The American Journal of Tropical Medicine and Hygiene
Artemisia annua L. (annual wormwood) contains the antimalarial artemisinin. Aqueous preparations of the dried herb are included in the pharmacopoeia of the People's Republic of China for treatment of fever and malaria. Fourteen healthy male volunteers received one liter of tea prepared from nine grams of Artemisia annua leaves. Blood samples were taken and artemisinin was detected by reversed phase high-performance liquid chromatography.
Artemisinin, a sesquiterpene lactone endoperoxide derived from the plant Artemisia annua, forms the basis of the most important treatments of malaria in use today. In an effort to elucidate the biosynthesis of artemisinin, an expressed sequence tag approach to identifying the relevant biosynthetic genes was undertaken using isolated glandular trichomes as a source of mRNA.
INTRODUCTION: This paper reviews recent trends in the production, supply and price of the active ingredients as well as finished ACT products. Production and cost data provided in this paper are based on an ongoing project (Artepal). Stability data are derived from a development project on rectal artesunate. DISCUSSION: The artemisinin raw material and its derivatives appear to be very stable compared to the finished products.
Artemisinin (an antimalaric compound) is isolated as the active compound of the medicinal plant Artemisia annua L. A simple, rapid, and high-efficient method of extraction is developed, in which it is extracted by matrix solid-phase dispersion (MSPD) and directly analyzed by post-column derivatization high-performance liquid chromatography (HPLC). The quantitation results from the MSPD method are compared with two conventional liquid solvent extraction processes, Soxhlet and ultrasonic wave by F-test, and the result indicates no significant difference.
At some point during biosynthesis of the antimalarial artemisinin in glandular trichomes of Artemisia annua, the Delta11(13) double bond originating in amorpha-4,11-diene is reduced. This is thought to occur in artemisinic aldehyde, but other intermediates have been suggested. In an effort to understand double bond reduction in artemisinin biosynthesis, extracts of A. annua flower buds were investigated and found to contain artemisinic aldehyde Delta11(13) double bond reductase activity.
BACKGROUND: Due to the global occurrence of multi-drug-resistant malarial parasites (Plasmodium falciparum), the anti-malarial drug most effective against malaria is artemisinin, a natural product (sesquiterpene lactone endoperoxide) extracted from sweet wormwood (Artemisia annua). However, artemisinin is in short supply and unaffordable to most malaria patients. Artemisinin can be semi-synthesized from its precursor artemisinic acid, which can be synthesized from simple sugars using microorganisms genetically engineered with genes from A. annua.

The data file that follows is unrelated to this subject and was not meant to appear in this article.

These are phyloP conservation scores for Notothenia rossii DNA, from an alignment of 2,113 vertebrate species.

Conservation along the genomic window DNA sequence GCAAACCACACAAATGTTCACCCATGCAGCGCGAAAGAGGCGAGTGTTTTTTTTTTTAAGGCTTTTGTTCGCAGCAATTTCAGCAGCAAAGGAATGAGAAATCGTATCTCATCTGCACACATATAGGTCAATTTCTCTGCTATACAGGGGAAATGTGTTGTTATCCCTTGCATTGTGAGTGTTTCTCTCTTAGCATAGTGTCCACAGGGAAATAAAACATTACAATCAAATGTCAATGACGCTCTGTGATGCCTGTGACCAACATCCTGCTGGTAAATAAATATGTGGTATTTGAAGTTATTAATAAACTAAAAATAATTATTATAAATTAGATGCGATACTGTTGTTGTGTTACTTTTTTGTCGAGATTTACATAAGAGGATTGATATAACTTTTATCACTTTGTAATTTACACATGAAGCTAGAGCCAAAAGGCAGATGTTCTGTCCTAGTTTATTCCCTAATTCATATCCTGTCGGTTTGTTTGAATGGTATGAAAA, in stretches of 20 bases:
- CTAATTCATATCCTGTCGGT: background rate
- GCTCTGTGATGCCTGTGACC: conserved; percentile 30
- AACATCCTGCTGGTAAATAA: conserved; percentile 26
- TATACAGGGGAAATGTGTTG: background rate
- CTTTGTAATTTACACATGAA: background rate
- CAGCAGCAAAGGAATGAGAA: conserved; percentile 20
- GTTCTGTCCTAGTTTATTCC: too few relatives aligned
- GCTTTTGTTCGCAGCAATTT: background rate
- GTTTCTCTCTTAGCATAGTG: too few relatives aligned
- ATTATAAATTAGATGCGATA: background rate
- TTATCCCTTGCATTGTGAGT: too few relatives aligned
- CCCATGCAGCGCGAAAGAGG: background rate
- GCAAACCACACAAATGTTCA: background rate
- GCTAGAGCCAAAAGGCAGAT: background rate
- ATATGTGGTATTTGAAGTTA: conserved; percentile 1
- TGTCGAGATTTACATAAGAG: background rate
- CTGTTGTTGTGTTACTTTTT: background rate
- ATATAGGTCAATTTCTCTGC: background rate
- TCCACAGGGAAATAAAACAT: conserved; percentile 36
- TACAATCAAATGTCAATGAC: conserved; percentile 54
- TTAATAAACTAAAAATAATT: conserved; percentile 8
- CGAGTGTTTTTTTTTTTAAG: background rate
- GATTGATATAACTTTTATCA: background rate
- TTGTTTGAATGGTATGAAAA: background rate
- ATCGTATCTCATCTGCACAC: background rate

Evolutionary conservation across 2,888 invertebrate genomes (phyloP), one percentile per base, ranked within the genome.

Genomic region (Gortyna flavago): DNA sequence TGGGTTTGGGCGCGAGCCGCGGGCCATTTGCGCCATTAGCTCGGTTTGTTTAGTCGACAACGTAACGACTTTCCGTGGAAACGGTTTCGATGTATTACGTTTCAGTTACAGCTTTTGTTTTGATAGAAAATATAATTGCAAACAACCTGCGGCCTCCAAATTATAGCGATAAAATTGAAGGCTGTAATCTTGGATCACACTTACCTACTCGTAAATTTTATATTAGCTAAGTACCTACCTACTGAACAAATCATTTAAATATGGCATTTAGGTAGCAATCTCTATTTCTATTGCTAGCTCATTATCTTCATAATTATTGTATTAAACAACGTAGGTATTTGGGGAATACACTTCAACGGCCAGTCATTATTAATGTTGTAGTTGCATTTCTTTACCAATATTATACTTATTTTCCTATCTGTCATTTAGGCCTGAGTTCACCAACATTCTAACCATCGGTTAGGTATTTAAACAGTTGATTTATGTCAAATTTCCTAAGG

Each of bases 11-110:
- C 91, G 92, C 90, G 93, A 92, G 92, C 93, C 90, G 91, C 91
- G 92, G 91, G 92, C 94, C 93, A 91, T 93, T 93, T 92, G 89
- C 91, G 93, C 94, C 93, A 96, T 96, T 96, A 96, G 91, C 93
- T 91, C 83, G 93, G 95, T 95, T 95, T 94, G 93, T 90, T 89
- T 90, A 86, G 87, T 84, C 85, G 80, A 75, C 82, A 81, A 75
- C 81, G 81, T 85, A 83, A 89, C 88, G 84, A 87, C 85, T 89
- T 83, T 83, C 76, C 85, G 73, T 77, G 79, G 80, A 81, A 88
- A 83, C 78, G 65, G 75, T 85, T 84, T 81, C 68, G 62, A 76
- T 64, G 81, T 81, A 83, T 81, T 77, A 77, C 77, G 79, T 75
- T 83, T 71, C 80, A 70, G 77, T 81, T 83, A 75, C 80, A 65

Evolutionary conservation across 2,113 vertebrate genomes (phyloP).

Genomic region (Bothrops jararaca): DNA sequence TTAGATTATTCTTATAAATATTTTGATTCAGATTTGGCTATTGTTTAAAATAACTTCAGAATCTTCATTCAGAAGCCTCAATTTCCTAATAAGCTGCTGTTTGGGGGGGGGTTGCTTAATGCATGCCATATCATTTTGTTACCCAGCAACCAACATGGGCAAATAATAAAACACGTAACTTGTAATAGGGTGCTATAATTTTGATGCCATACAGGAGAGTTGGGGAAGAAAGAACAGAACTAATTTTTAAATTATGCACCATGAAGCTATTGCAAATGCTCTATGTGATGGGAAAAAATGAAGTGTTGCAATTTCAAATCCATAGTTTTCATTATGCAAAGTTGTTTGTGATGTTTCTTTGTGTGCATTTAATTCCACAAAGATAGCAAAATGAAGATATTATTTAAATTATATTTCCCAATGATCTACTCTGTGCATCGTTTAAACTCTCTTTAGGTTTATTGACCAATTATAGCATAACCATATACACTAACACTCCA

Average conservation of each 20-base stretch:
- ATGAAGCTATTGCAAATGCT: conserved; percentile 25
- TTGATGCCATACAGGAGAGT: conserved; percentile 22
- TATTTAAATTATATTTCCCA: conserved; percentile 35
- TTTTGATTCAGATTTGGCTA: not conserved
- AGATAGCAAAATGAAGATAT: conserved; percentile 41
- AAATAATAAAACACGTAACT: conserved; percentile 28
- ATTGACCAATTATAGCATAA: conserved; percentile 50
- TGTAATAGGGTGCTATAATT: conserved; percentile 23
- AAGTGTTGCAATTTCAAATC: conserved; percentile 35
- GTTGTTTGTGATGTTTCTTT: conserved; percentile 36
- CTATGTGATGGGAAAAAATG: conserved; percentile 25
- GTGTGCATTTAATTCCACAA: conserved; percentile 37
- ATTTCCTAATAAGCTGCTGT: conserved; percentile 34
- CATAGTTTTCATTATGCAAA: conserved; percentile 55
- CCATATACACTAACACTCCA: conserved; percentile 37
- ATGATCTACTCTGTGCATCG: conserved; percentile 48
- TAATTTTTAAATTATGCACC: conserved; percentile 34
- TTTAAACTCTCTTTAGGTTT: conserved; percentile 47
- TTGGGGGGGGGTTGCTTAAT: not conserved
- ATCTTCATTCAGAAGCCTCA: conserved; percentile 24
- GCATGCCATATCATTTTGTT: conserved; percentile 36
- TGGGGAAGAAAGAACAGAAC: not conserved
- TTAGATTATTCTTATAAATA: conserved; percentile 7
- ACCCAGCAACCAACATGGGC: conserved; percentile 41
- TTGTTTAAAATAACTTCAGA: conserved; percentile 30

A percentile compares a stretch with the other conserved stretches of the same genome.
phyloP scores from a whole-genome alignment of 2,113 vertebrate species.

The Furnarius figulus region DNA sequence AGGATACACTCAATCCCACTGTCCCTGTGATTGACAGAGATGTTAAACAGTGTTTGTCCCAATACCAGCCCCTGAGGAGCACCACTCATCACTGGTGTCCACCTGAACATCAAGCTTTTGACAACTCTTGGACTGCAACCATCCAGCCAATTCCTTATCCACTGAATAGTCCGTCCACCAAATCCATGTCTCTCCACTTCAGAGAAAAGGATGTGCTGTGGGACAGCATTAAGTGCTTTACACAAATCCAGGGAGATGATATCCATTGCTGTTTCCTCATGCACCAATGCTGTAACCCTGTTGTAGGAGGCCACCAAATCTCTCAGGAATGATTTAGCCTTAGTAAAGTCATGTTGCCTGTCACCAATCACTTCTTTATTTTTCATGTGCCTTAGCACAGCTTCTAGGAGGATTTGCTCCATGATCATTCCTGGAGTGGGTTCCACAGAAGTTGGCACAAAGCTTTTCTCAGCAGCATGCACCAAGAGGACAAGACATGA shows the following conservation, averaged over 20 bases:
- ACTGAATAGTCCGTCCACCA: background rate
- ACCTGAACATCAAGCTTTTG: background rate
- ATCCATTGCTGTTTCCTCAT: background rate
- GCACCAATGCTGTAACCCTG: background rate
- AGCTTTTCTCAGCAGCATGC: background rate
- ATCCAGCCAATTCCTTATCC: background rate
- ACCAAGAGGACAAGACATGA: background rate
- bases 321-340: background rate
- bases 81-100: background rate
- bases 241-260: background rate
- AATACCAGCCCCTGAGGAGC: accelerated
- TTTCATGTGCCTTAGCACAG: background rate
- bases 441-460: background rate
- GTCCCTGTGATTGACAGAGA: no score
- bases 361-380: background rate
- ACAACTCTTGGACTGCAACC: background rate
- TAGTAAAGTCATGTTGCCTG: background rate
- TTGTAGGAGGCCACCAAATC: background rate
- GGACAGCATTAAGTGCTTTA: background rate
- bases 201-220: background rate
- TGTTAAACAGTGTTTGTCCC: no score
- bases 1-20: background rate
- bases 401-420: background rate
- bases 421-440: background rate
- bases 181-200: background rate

Artemisinin the sesquiterpene endoperoxide lactone extracted from the herb Artemisia annua, remains the basis for the current preferred treatment against the malaria parasite Plasmodium falciparum. In addition, artemisinin and its derivatives show additional anti-parasite, anti-cancer, and anti-viral properties. Widespread use of this valuable secondary metabolite has been hampered by low production in vivo and high cost of chemical synthesis in vitro. Novel production methods are required to accommodate the ever-growing need for this important drug.
BACKGROUND AND AIMS: The resurgence of malaria, particularly in the developing world, is considerable and exacerbated by the development of single-gene multi-drug resistances to chemicals such as chloroquinone. Drug therapies, as recommended by the World Health Organization, now include the use of antimalarial compounds derived from Artemisia annua--in particular, the use of artemisinin-based ingredients. Despite our limited knowledge of its mode of action or biosynthesis there is a need to secure a supply and enhance yields of artemisinin.
BACKGROUND: Glandular trichomes produce a wide variety of commercially important secondary metabolites in many plant species. The most prominent anti-malarial drug artemisinin, a sesquiterpene lactone, is produced in glandular trichomes of Artemisia annua. However, only limited genomic information is currently available in this non-model plant species. RESULTS: We present a global characterization of A. annua glandular trichome transcriptome using 454 pyrosequencing.
The antimalarial sesquiterpene, artemisinin, is in short supply; demand is not being met, and the role of artemisinin in the plant is not well established. Prior work showed that addition of dimethyl sulfoxide (DMSO) to seedlings increased artemisinin in their shoots and this study further investigated that serendipitous observation. When in vitro-cultured Artemisia annua rooted shoots were fed different amounts of DMSO (0-2.0% v/v), artemisinin levels doubled and showed biphasic optima at 0.25 and 2.0% DMSO.